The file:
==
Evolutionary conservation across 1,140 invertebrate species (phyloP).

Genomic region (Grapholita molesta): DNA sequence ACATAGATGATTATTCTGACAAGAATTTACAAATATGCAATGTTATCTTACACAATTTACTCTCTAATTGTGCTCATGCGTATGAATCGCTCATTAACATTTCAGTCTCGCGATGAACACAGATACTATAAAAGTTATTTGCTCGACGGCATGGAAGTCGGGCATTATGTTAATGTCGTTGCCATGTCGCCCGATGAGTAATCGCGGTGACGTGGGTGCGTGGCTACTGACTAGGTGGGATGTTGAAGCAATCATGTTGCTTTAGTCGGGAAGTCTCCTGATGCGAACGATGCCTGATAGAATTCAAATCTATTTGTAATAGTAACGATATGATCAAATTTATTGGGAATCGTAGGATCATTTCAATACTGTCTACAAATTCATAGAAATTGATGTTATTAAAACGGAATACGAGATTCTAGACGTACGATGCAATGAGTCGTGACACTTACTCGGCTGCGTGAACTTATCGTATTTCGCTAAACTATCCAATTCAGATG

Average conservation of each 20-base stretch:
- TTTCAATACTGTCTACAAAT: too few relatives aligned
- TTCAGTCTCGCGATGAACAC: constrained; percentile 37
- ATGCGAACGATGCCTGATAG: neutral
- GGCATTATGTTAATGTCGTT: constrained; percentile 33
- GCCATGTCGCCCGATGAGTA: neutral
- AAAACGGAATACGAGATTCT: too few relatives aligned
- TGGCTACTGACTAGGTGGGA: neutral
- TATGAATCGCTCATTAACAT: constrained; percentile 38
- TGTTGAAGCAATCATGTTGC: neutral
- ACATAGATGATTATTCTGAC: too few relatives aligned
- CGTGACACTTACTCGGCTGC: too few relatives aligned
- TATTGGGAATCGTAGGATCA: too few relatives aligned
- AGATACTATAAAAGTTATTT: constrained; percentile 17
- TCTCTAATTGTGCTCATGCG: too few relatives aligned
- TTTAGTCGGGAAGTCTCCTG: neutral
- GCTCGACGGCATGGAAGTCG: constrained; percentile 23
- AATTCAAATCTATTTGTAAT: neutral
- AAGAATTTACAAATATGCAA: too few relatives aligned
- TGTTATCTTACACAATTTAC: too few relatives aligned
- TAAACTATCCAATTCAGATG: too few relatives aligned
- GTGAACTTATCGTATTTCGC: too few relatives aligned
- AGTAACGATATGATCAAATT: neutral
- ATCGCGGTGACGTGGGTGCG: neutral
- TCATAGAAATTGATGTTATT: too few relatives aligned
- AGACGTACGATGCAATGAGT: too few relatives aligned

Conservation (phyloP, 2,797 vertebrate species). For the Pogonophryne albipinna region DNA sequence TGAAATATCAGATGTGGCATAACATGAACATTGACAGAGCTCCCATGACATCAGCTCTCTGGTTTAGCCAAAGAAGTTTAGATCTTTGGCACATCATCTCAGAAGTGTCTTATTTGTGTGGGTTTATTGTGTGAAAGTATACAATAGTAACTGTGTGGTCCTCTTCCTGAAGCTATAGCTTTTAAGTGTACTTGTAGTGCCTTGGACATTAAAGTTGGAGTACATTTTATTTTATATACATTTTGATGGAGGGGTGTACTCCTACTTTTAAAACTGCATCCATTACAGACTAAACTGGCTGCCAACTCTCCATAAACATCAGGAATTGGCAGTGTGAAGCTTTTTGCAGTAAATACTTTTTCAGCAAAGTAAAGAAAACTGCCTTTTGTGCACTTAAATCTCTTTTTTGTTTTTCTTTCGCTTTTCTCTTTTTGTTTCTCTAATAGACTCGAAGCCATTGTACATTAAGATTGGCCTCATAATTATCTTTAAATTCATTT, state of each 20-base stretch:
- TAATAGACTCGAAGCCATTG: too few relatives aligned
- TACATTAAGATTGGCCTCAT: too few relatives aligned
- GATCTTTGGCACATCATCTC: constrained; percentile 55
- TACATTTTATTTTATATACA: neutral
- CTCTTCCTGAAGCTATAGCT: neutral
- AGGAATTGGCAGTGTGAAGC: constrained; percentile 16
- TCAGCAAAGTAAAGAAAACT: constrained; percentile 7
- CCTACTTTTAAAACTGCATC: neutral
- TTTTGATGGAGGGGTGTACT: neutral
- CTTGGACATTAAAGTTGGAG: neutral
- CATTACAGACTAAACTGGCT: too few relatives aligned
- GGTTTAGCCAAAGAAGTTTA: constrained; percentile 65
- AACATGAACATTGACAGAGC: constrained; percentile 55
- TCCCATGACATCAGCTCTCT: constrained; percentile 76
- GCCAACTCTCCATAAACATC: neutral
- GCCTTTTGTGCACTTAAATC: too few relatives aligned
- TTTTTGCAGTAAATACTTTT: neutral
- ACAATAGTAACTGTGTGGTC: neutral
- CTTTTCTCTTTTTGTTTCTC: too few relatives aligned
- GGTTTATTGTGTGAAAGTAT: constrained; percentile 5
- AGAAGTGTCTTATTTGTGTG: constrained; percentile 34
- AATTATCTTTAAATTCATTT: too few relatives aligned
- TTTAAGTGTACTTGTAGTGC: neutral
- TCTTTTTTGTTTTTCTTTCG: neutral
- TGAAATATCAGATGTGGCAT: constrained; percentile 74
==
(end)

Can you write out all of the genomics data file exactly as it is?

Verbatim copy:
Evolutionary conservation across 1,140 invertebrate species (phyloP).

Genomic region (Grapholita molesta): DNA sequence ACATAGATGATTATTCTGACAAGAATTTACAAATATGCAATGTTATCTTACACAATTTACTCTCTAATTGTGCTCATGCGTATGAATCGCTCATTAACATTTCAGTCTCGCGATGAACACAGATACTATAAAAGTTATTTGCTCGACGGCATGGAAGTCGGGCATTATGTTAATGTCGTTGCCATGTCGCCCGATGAGTAATCGCGGTGACGTGGGTGCGTGGCTACTGACTAGGTGGGATGTTGAAGCAATCATGTTGCTTTAGTCGGGAAGTCTCCTGATGCGAACGATGCCTGATAGAATTCAAATCTATTTGTAATAGTAACGATATGATCAAATTTATTGGGAATCGTAGGATCATTTCAATACTGTCTACAAATTCATAGAAATTGATGTTATTAAAACGGAATACGAGATTCTAGACGTACGATGCAATGAGTCGTGACACTTACTCGGCTGCGTGAACTTATCGTATTTCGCTAAACTATCCAATTCAGATG

Average conservation of each 20-base stretch:
- TTTCAATACTGTCTACAAAT: too few relatives aligned
- TTCAGTCTCGCGATGAACAC: constrained; percentile 37
- ATGCGAACGATGCCTGATAG: neutral
- GGCATTATGTTAATGTCGTT: constrained; percentile 33
- GCCATGTCGCCCGATGAGTA: neutral
- AAAACGGAATACGAGATTCT: too few relatives aligned
- TGGCTACTGACTAGGTGGGA: neutral
- TATGAATCGCTCATTAACAT: constrained; percentile 38
- TGTTGAAGCAATCATGTTGC: neutral
- ACATAGATGATTATTCTGAC: too few relatives aligned
- CGTGACACTTACTCGGCTGC: too few relatives aligned
- TATTGGGAATCGTAGGATCA: too few relatives aligned
- AGATACTATAAAAGTTATTT: constrained; percentile 17
- TCTCTAATTGTGCTCATGCG: too few relatives aligned
- TTTAGTCGGGAAGTCTCCTG: neutral
- GCTCGACGGCATGGAAGTCG: constrained; percentile 23
- AATTCAAATCTATTTGTAAT: neutral
- AAGAATTTACAAATATGCAA: too few relatives aligned
- TGTTATCTTACACAATTTAC: too few relatives aligned
- TAAACTATCCAATTCAGATG: too few relatives aligned
- GTGAACTTATCGTATTTCGC: too few relatives aligned
- AGTAACGATATGATCAAATT: neutral
- ATCGCGGTGACGTGGGTGCG: neutral
- TCATAGAAATTGATGTTATT: too few relatives aligned
- AGACGTACGATGCAATGAGT: too few relatives aligned

Conservation (phyloP, 2,797 vertebrate species). For the Pogonophryne albipinna region DNA sequence TGAAATATCAGATGTGGCATAACATGAACATTGACAGAGCTCCCATGACATCAGCTCTCTGGTTTAGCCAAAGAAGTTTAGATCTTTGGCACATCATCTCAGAAGTGTCTTATTTGTGTGGGTTTATTGTGTGAAAGTATACAATAGTAACTGTGTGGTCCTCTTCCTGAAGCTATAGCTTTTAAGTGTACTTGTAGTGCCTTGGACATTAAAGTTGGAGTACATTTTATTTTATATACATTTTGATGGAGGGGTGTACTCCTACTTTTAAAACTGCATCCATTACAGACTAAACTGGCTGCCAACTCTCCATAAACATCAGGAATTGGCAGTGTGAAGCTTTTTGCAGTAAATACTTTTTCAGCAAAGTAAAGAAAACTGCCTTTTGTGCACTTAAATCTCTTTTTTGTTTTTCTTTCGCTTTTCTCTTTTTGTTTCTCTAATAGACTCGAAGCCATTGTACATTAAGATTGGCCTCATAATTATCTTTAAATTCATTT, state of each 20-base stretch:
- TAATAGACTCGAAGCCATTG: too few relatives aligned
- TACATTAAGATTGGCCTCAT: too few relatives aligned
- GATCTTTGGCACATCATCTC: constrained; percentile 55
- TACATTTTATTTTATATACA: neutral
- CTCTTCCTGAAGCTATAGCT: neutral
- AGGAATTGGCAGTGTGAAGC: constrained; percentile 16
- TCAGCAAAGTAAAGAAAACT: constrained; percentile 7
- CCTACTTTTAAAACTGCATC: neutral
- TTTTGATGGAGGGGTGTACT: neutral
- CTTGGACATTAAAGTTGGAG: neutral
- CATTACAGACTAAACTGGCT: too few relatives aligned
- GGTTTAGCCAAAGAAGTTTA: constrained; percentile 65
- AACATGAACATTGACAGAGC: constrained; percentile 55
- TCCCATGACATCAGCTCTCT: constrained; percentile 76
- GCCAACTCTCCATAAACATC: neutral
- GCCTTTTGTGCACTTAAATC: too few relatives aligned
- TTTTTGCAGTAAATACTTTT: neutral
- ACAATAGTAACTGTGTGGTC: neutral
- CTTTTCTCTTTTTGTTTCTC: too few relatives aligned
- GGTTTATTGTGTGAAAGTAT: constrained; percentile 5
- AGAAGTGTCTTATTTGTGTG: constrained; percentile 34
- AATTATCTTTAAATTCATTT: too few relatives aligned
- TTTAAGTGTACTTGTAGTGC: neutral
- TCTTTTTTGTTTTTCTTTCG: neutral
- TGAAATATCAGATGTGGCAT: constrained; percentile 74